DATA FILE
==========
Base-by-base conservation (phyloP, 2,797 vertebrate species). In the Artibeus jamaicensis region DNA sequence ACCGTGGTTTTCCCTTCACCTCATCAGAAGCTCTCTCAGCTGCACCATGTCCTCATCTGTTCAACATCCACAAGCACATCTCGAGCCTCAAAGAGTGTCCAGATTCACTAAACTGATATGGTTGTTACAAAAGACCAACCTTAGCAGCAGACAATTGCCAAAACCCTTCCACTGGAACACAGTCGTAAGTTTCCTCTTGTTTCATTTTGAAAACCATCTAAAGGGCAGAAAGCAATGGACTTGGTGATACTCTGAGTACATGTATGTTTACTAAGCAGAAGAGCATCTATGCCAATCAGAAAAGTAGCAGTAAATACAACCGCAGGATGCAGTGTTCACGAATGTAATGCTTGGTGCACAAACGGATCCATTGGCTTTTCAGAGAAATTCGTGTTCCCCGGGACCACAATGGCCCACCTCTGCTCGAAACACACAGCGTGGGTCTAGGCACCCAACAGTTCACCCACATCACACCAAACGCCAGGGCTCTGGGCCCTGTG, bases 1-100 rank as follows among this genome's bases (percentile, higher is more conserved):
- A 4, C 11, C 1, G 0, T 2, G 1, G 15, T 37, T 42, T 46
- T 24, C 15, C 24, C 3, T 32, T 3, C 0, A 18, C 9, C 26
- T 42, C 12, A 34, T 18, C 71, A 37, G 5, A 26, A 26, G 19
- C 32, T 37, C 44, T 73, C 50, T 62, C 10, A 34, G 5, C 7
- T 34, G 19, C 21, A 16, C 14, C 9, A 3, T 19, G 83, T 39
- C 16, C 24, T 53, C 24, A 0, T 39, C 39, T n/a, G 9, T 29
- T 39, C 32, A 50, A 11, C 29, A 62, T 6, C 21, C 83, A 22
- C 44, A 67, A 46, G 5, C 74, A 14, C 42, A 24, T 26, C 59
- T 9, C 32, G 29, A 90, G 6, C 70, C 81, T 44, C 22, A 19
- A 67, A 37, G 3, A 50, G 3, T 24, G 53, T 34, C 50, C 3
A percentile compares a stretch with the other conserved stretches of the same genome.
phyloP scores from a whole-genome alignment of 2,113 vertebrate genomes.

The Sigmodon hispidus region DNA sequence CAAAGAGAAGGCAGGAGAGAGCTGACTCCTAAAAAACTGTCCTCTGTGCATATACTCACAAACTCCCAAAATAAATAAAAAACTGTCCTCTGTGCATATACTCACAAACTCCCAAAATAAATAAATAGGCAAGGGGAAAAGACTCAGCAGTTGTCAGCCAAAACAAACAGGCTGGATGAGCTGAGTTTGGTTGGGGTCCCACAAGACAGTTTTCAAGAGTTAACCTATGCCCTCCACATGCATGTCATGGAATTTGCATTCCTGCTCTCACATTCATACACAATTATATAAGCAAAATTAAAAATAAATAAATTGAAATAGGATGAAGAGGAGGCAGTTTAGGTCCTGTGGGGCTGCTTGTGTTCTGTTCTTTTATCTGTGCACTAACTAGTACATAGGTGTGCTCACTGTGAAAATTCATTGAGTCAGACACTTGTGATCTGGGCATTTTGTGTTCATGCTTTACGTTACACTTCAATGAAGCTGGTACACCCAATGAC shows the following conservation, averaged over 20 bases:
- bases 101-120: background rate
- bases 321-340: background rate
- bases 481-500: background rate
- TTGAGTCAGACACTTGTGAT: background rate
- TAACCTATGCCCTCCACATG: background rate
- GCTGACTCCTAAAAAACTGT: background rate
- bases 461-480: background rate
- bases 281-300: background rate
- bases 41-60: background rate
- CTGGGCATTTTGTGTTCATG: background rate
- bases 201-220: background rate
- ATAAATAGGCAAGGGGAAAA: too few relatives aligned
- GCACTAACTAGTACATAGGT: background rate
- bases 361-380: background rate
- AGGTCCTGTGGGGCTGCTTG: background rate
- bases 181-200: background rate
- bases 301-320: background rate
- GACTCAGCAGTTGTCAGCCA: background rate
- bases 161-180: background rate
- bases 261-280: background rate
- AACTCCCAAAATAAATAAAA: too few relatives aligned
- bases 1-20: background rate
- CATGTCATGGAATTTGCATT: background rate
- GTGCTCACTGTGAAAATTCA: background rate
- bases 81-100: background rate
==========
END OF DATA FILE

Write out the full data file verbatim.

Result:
Base-by-base conservation (phyloP, 2,797 vertebrate species). In the Artibeus jamaicensis region DNA sequence ACCGTGGTTTTCCCTTCACCTCATCAGAAGCTCTCTCAGCTGCACCATGTCCTCATCTGTTCAACATCCACAAGCACATCTCGAGCCTCAAAGAGTGTCCAGATTCACTAAACTGATATGGTTGTTACAAAAGACCAACCTTAGCAGCAGACAATTGCCAAAACCCTTCCACTGGAACACAGTCGTAAGTTTCCTCTTGTTTCATTTTGAAAACCATCTAAAGGGCAGAAAGCAATGGACTTGGTGATACTCTGAGTACATGTATGTTTACTAAGCAGAAGAGCATCTATGCCAATCAGAAAAGTAGCAGTAAATACAACCGCAGGATGCAGTGTTCACGAATGTAATGCTTGGTGCACAAACGGATCCATTGGCTTTTCAGAGAAATTCGTGTTCCCCGGGACCACAATGGCCCACCTCTGCTCGAAACACACAGCGTGGGTCTAGGCACCCAACAGTTCACCCACATCACACCAAACGCCAGGGCTCTGGGCCCTGTG, bases 1-100 rank as follows among this genome's bases (percentile, higher is more conserved):
- A 4, C 11, C 1, G 0, T 2, G 1, G 15, T 37, T 42, T 46
- T 24, C 15, C 24, C 3, T 32, T 3, C 0, A 18, C 9, C 26
- T 42, C 12, A 34, T 18, C 71, A 37, G 5, A 26, A 26, G 19
- C 32, T 37, C 44, T 73, C 50, T 62, C 10, A 34, G 5, C 7
- T 34, G 19, C 21, A 16, C 14, C 9, A 3, T 19, G 83, T 39
- C 16, C 24, T 53, C 24, A 0, T 39, C 39, T n/a, G 9, T 29
- T 39, C 32, A 50, A 11, C 29, A 62, T 6, C 21, C 83, A 22
- C 44, A 67, A 46, G 5, C 74, A 14, C 42, A 24, T 26, C 59
- T 9, C 32, G 29, A 90, G 6, C 70, C 81, T 44, C 22, A 19
- A 67, A 37, G 3, A 50, G 3, T 24, G 53, T 34, C 50, C 3
A percentile compares a stretch with the other conserved stretches of the same genome.
phyloP scores from a whole-genome alignment of 2,113 vertebrate genomes.

The Sigmodon hispidus region DNA sequence CAAAGAGAAGGCAGGAGAGAGCTGACTCCTAAAAAACTGTCCTCTGTGCATATACTCACAAACTCCCAAAATAAATAAAAAACTGTCCTCTGTGCATATACTCACAAACTCCCAAAATAAATAAATAGGCAAGGGGAAAAGACTCAGCAGTTGTCAGCCAAAACAAACAGGCTGGATGAGCTGAGTTTGGTTGGGGTCCCACAAGACAGTTTTCAAGAGTTAACCTATGCCCTCCACATGCATGTCATGGAATTTGCATTCCTGCTCTCACATTCATACACAATTATATAAGCAAAATTAAAAATAAATAAATTGAAATAGGATGAAGAGGAGGCAGTTTAGGTCCTGTGGGGCTGCTTGTGTTCTGTTCTTTTATCTGTGCACTAACTAGTACATAGGTGTGCTCACTGTGAAAATTCATTGAGTCAGACACTTGTGATCTGGGCATTTTGTGTTCATGCTTTACGTTACACTTCAATGAAGCTGGTACACCCAATGAC shows the following conservation, averaged over 20 bases:
- bases 101-120: background rate
- bases 321-340: background rate
- bases 481-500: background rate
- TTGAGTCAGACACTTGTGAT: background rate
- TAACCTATGCCCTCCACATG: background rate
- GCTGACTCCTAAAAAACTGT: background rate
- bases 461-480: background rate
- bases 281-300: background rate
- bases 41-60: background rate
- CTGGGCATTTTGTGTTCATG: background rate
- bases 201-220: background rate
- ATAAATAGGCAAGGGGAAAA: too few relatives aligned
- GCACTAACTAGTACATAGGT: background rate
- bases 361-380: background rate
- AGGTCCTGTGGGGCTGCTTG: background rate
- bases 181-200: background rate
- bases 301-320: background rate
- GACTCAGCAGTTGTCAGCCA: background rate
- bases 161-180: background rate
- bases 261-280: background rate
- AACTCCCAAAATAAATAAAA: too few relatives aligned
- bases 1-20: background rate
- CATGTCATGGAATTTGCATT: background rate
- GTGCTCACTGTGAAAATTCA: background rate
- bases 81-100: background rate